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I'd like to learn more about that - and also if there is a business version.

Rather than me stumbling blindly through unvetted sources, do you have any links?
I guess the commercial version would be a satellite phone, rather pricey, we have one at work for our folks who travel to areas of the world where it might be essential, e.g., Middle East.

As to ham radio check out: https://www.winlink.org/
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Old 07-15-2018, 03:48 PM   #37
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Amateur radio frequencies and communication cannot be used for business purposes at all. FCC and most amateurs will get grumps about commercial use. The FCC can and has imposed some nasty fines for ham radio use outside the regulations.
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Old 07-15-2018, 05:20 PM   #38
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Amateur radio frequencies and communication cannot be used for business purposes at all. FCC and most amateurs will get grumps about commercial use. The FCC can and has imposed some nasty fines for ham radio use outside the regulations.


Which is fine, but where does it leave the people who need to engage in commerce in areas where connectivity is not available any other way? I keep feeling like Iím missing something....
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Old 07-15-2018, 05:36 PM   #39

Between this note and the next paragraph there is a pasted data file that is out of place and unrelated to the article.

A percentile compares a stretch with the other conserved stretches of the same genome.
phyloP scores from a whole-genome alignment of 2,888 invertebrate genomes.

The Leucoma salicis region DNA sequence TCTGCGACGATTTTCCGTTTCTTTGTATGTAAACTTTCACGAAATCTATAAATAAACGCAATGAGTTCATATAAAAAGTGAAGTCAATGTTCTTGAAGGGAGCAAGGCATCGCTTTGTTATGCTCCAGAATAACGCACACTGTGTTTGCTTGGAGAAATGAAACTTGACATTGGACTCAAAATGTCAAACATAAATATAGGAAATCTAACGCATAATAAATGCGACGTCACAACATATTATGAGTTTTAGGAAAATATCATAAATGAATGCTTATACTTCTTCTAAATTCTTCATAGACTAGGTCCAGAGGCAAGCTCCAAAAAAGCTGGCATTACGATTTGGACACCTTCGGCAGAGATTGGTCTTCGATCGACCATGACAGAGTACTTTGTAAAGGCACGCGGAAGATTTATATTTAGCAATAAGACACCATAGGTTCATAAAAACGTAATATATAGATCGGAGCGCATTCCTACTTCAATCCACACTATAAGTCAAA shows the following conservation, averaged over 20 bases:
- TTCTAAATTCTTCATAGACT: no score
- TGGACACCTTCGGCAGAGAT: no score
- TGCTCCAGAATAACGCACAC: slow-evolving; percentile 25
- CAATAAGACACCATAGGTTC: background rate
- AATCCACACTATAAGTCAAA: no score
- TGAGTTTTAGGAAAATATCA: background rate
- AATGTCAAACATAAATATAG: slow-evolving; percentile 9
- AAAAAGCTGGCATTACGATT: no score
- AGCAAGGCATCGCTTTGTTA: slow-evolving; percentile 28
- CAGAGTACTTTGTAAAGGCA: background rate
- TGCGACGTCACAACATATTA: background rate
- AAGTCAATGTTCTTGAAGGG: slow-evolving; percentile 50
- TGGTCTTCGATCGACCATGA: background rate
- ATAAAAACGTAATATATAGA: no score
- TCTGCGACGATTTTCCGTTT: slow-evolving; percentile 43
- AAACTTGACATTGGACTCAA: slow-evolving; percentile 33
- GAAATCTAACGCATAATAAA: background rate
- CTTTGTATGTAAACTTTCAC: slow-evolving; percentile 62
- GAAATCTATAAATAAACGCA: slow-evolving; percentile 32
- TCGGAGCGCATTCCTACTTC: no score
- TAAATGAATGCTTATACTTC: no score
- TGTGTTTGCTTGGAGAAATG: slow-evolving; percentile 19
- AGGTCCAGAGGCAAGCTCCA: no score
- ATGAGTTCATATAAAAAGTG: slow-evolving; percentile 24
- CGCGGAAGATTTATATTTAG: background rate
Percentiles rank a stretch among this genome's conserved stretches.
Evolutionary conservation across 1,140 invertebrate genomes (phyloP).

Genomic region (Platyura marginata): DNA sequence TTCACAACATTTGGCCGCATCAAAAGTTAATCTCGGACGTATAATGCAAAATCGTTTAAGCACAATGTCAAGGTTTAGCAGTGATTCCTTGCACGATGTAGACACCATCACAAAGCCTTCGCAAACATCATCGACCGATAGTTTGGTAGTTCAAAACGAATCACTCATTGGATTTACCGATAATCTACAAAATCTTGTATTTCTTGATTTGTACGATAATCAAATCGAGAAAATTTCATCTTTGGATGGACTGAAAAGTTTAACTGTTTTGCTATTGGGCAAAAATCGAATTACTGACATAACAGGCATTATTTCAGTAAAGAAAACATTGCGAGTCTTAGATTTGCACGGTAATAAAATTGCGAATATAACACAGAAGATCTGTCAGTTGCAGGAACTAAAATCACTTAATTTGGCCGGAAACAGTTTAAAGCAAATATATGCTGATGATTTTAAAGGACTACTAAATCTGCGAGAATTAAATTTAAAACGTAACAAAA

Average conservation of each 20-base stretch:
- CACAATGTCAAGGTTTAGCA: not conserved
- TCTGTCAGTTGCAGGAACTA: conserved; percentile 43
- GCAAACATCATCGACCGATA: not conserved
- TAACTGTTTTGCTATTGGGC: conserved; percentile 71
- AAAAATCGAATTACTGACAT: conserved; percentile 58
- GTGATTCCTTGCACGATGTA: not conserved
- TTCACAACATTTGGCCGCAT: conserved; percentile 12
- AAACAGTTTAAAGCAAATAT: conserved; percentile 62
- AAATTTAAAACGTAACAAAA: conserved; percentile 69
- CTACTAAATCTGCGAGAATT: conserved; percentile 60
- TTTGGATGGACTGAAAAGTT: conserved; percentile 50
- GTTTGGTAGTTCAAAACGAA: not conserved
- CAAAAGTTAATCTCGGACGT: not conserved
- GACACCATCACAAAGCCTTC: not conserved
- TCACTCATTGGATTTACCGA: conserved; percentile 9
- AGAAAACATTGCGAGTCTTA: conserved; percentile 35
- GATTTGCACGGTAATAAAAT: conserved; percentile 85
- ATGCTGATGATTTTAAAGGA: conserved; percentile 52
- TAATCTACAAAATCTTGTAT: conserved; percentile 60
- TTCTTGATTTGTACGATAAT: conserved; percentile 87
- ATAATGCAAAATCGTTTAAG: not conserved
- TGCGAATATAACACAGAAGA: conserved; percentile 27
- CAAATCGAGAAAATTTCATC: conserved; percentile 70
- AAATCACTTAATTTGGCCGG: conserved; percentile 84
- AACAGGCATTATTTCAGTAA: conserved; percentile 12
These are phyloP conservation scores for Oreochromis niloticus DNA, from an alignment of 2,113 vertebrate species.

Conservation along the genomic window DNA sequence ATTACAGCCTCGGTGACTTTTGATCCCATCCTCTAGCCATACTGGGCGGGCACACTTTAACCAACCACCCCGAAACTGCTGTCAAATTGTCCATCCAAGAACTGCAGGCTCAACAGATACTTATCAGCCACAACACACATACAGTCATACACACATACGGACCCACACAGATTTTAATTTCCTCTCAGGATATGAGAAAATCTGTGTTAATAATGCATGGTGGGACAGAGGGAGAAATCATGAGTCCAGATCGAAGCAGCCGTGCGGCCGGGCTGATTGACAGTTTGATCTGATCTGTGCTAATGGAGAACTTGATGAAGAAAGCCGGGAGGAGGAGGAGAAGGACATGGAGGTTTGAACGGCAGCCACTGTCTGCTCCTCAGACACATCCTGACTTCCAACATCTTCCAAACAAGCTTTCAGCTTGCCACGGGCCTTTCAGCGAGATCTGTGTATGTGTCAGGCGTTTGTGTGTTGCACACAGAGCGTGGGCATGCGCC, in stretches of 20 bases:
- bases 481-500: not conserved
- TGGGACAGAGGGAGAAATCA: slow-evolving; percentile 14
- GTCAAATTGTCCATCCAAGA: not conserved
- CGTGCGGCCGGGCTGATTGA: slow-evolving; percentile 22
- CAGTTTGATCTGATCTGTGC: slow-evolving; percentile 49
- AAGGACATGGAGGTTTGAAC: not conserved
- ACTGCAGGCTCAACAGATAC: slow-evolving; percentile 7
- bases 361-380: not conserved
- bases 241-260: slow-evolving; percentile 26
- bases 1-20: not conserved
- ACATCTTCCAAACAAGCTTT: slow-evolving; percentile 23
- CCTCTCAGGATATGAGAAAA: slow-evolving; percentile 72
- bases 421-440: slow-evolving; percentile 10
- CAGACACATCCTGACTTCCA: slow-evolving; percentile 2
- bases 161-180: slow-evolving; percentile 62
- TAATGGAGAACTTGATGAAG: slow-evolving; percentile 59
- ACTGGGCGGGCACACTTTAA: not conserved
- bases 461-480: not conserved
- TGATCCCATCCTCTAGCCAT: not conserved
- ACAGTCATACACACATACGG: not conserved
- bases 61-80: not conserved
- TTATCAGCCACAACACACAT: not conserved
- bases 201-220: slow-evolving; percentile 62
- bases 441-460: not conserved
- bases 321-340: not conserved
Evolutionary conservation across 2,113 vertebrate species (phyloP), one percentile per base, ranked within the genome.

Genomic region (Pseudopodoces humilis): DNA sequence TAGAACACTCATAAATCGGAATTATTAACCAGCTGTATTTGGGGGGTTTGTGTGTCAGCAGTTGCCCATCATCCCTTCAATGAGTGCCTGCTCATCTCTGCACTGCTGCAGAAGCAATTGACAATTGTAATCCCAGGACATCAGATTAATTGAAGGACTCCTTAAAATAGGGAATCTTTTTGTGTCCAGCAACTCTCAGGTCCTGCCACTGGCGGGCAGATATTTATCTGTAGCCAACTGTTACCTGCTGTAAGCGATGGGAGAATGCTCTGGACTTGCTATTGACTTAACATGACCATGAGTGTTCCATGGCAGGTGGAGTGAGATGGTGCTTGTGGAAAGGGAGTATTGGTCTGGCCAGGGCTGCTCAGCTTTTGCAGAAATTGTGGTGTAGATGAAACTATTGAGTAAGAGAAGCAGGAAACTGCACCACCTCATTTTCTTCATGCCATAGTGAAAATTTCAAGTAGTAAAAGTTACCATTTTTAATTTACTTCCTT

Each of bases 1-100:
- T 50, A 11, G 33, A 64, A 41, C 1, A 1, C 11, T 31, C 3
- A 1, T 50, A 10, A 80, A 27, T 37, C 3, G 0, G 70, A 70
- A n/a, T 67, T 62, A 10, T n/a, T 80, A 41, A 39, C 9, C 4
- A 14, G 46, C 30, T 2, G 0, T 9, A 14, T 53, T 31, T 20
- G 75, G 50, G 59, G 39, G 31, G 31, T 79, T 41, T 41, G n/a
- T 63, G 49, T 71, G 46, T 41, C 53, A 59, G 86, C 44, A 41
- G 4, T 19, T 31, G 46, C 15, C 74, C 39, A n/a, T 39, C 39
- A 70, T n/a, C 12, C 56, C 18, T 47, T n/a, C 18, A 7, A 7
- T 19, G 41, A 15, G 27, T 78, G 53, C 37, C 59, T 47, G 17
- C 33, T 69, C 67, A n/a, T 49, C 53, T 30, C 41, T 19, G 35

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Which is fine, but where does it leave the people who need to engage in commerce in areas where connectivity is not available any other way? I keep feeling like Iím missing something....

Unfortunately - your answer is in post #36 above. Satellite phone or other satellite based service.
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Old 07-15-2018, 06:38 PM   #40
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Which is fine, but where does it leave the people who need to engage in commerce in areas where connectivity is not available any other way? I keep feeling like Iím missing something....
INTERBLOG - blunt answer - amateur radio frequency band is reserved strictly for personal & non-commerce use. It was conceived with this in mind. So from FCC & amateur radio point of view, it does not matter & they don't care. People who need to engage in commerce have choices from available frequencies that can be used for commercial purposes, i.e. 2-way, cell, wireless/repeaters, CB, satellite, etc. Not the answer you want to hear, but just the way it is.